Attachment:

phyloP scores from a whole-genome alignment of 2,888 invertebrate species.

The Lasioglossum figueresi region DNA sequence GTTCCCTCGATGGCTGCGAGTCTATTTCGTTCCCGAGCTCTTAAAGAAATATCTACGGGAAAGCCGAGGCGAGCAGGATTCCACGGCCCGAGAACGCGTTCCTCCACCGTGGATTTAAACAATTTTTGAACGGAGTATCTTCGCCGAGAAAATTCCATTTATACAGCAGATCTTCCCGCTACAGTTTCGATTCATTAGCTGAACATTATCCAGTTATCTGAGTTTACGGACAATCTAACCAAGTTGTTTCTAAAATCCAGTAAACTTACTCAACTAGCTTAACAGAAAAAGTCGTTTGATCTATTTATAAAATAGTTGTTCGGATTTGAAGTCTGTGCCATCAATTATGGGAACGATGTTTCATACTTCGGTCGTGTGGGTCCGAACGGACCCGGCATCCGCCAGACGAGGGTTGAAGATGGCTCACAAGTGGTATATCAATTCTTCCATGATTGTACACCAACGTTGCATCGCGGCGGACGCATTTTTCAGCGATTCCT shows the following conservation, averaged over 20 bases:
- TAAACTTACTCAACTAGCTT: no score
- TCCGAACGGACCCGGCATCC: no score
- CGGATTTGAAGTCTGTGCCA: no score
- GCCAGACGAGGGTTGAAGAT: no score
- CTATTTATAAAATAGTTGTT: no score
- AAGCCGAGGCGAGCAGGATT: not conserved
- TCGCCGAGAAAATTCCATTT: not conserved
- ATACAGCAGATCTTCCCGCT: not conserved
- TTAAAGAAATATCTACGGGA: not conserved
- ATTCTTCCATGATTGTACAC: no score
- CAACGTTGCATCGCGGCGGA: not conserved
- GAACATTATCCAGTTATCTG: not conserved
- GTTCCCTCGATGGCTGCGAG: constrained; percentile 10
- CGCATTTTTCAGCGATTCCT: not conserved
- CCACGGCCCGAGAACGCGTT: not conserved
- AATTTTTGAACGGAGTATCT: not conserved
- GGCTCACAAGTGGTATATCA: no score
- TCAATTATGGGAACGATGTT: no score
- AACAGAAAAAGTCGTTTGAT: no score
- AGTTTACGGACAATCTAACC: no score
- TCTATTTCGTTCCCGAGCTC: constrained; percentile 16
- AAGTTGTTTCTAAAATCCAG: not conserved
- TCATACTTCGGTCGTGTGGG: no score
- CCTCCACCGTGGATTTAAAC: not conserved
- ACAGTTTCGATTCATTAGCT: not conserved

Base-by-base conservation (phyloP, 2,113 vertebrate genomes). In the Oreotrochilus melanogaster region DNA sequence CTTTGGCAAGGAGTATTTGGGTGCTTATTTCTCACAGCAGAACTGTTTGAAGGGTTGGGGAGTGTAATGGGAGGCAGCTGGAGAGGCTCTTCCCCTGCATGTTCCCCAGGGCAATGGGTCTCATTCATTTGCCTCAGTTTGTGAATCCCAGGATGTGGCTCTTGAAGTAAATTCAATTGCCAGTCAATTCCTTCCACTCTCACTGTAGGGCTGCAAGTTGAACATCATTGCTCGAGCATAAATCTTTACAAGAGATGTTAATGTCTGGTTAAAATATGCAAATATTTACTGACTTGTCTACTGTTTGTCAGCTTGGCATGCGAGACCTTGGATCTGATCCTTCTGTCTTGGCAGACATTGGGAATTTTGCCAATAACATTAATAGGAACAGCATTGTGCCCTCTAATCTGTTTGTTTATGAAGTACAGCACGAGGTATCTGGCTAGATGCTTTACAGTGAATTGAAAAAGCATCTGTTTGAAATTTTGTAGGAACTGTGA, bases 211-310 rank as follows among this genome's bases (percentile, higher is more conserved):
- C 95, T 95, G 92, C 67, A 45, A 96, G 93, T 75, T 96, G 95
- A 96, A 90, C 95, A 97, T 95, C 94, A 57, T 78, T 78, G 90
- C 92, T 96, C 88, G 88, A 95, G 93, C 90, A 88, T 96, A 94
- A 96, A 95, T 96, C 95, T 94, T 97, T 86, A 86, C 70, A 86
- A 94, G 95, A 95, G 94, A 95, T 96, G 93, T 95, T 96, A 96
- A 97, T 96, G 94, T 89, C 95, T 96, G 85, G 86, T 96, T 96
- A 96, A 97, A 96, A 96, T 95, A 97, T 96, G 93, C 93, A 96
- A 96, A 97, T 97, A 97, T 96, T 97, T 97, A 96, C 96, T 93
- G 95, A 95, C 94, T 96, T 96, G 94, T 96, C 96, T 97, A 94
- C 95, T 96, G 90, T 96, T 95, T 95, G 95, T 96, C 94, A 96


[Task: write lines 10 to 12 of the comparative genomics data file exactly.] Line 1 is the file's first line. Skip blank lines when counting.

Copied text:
- ATACAGCAGATCTTCCCGCT: not conserved
- TTAAAGAAATATCTACGGGA: not conserved
- ATTCTTCCATGATTGTACAC: no score